Why James Dyson Only Reads 6 Emails A Day

British inventor James Dyson’s wealth rose by £2.8 billion last year, propelling him to 14th place in The Sunday Times’ famous Rich List. So how does he do it? One of the ways is by talking to people, rather than wasting time on emails.

‘I get six emails a day. Really. No more than six,’ he told the newspaper. In fact, the man responsible for the bagless vacuum cleaner banned his staff from writing memos 30 years ago and simply transferred his dislike for written communication to digital forms as well. So how can you follow in his freshly vacuumed tracks and read just six emails per day?

1. There’s No Such Thing As An Urgent Email

‘Remember, emails are non-urgent messages,’ executive coach Peter Willis tells RISING. ‘If something is urgent, the sender will pick up the phone. So you know by its nature that an email does not require an immediate response.’

‘Think about it this way: have you ever missed an email that has cost you money or happiness?’

2. Use Filters And Be Selective

‘Use filters in your email to weed out any spam and irrelevant emails,’ fellow executive coach Luke Cunliffe tells RISING. ‘Then, select emails to read based on their title. We need to be more ruthless at work, and in business. We’re too afraid of missing something, but think about it this way: have you ever missed an email that has cost you money or happiness? No, me neither.’

3. Read In Blocks – And Snap Back To It

Researchers reckon it takes an average of 64 seconds to get back to work after reading an email. ‘You can avoid dawdling simply by being more focused, but you can also set aside one or two short blocks of time to read emails, rather than have your inbox open all the time and read messages as they come in,’ says Cunliffe. ‘It’s better to waste 64 seconds once after reading five emails than waste 64 seconds five times after reading five emails individually. Oh, and stay in touch with family and friends on social media rather than via email. You can do this at set times of the day as well – ideally outside of work – so you’re not wasting even more time sending granny Instagrams of your breakfast.’

4. Take Control Of Your Time

‘With emails, you can respond when you’re ready, so you’re in control,’ says Willis. Taking back control over your emails – rather than letting them control you – is key to good time management. ‘Good time management starts with the right mindset. The actions follow on from how you think about yourself, others and your goals. When you’re in a reactive mindset of responding to others, of putting others’ needs first, emails will swamp you. But if you have a proactive mindset – one in which you’re the one deciding what’s important and what’s non-urgent – you’re in control.’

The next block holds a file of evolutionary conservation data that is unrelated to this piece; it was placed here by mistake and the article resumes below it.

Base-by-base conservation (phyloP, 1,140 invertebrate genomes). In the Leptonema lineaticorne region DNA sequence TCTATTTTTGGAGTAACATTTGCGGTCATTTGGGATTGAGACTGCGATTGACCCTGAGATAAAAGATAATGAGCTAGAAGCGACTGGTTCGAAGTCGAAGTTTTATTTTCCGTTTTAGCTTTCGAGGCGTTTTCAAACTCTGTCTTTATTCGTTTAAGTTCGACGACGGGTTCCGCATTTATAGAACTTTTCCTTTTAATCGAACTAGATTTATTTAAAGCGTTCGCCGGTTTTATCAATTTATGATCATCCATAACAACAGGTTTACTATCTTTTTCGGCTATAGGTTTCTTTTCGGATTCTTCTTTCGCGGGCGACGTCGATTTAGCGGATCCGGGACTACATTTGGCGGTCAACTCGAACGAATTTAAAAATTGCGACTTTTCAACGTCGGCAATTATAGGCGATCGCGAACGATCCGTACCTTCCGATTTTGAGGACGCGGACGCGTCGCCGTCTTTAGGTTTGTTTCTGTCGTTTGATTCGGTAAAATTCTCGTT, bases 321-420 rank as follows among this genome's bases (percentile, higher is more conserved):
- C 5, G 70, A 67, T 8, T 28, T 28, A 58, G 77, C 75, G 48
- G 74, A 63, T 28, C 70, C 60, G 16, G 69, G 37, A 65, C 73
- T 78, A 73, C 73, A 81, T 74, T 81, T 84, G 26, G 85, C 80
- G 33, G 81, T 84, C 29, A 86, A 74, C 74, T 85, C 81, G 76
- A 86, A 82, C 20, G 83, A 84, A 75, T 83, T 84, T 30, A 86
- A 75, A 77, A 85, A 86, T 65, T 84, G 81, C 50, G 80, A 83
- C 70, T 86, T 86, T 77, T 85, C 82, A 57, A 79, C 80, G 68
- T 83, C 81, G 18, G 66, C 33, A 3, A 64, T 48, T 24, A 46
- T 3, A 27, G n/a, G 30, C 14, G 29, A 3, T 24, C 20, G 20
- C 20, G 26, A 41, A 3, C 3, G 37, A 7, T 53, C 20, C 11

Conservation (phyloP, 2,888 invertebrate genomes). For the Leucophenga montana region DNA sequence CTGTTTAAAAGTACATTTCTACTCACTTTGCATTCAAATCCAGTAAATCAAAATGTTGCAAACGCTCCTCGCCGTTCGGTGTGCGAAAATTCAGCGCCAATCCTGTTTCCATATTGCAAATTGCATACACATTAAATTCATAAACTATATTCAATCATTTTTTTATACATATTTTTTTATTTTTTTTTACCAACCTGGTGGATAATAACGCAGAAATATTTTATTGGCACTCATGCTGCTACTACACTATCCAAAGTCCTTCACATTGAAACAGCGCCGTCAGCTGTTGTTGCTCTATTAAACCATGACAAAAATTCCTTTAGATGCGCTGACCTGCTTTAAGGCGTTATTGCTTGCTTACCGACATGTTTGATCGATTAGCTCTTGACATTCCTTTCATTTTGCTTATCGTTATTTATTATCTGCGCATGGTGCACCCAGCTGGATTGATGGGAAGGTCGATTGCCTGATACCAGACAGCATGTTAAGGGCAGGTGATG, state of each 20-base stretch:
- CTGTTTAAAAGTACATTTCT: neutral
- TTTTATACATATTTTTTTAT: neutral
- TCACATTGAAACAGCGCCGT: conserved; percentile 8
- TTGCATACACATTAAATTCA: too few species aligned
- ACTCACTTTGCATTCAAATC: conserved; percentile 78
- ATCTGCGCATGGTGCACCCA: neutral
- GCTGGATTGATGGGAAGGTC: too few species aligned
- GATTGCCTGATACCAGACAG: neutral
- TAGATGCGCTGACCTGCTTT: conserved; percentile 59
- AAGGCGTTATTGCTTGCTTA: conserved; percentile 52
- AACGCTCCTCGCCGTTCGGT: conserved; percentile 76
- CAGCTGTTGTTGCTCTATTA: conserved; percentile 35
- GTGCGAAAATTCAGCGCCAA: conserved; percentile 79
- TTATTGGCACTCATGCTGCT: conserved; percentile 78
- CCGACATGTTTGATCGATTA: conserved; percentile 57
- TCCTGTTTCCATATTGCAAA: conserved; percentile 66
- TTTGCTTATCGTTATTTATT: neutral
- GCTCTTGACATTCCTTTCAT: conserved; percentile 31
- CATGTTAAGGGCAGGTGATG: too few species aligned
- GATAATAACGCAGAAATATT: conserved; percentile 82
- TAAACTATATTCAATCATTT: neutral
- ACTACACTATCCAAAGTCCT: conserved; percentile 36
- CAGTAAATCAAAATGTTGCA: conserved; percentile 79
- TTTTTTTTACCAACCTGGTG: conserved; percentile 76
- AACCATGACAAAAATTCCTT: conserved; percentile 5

5. Use The Be-Do-Have Model

German psychologist Erich Fromm’s classic Be-Do-Have model illustrates how we should arrange our lives, although few do, claims Willis. ‘To develop this mindset, you need to know what’s important to you – why you’re showing up at work. Most of us grasp at a certain life – a large house, a big car, status – then work back to actions that will give us this. That way of living is highly stressful and inauthentic. But by building our lives around the cornerstones of a strong sense of self, by knowing what our values and beliefs are, our actions and what we subsequently gain – the “have” – leads on from what we are and what we do.’

The author Simon Sinek was inspired by Fromm’s concept and has popularised it online. ‘He uses “why” instead of “be”, and this “why” should be the basis for your goal-setting in work and all aspects of your life. So when James Dyson opens his emails what’s going through his head, on an unconscious level, will be: “Is this email helping me achieve why I work and my current goals?” If it’s not then it’s unlikely Dyson will pay it much attention. If it is – and not many emails should fall into Dyson’s or your own “why” category – then it gets attention,’ says Willis.

‘When you’re in a reactive mindset of putting others’ needs first, emails will swamp you’

6. Act Fast Now Or Leave It Till Later

There are two decisions to make when an email gets your attention. ‘Will it take less than two minutes to reply? If the answer is yes, do it. If not, you need to decide to either delegate it or defer it to a future time. If you do decide to defer it, add it your calendar and make sure you deal with it at the allocated time,’ says Willis. ‘What you don’t want are emails hanging over you like an unwanted relative sat next to you at a wedding dinner.’

7. Box Them Up, File Them Away

Metaphorically speaking, that is. ‘Some emails you trash. Others you will save for reference. And there are others that can go in what time management guru David Allen calls the “someday maybe file”,’ says Willis. ‘You can review this file once a month, or whenever you have the time. The point is that an email is filed and it’s out of sight – it’s not in your inbox. And this is important, as the goal is to have as few emails as possible in your inbox at any one time.’

WHAT NEXT? Watch Simon Sinek’s TED Talk on why you should always start with ‘why’.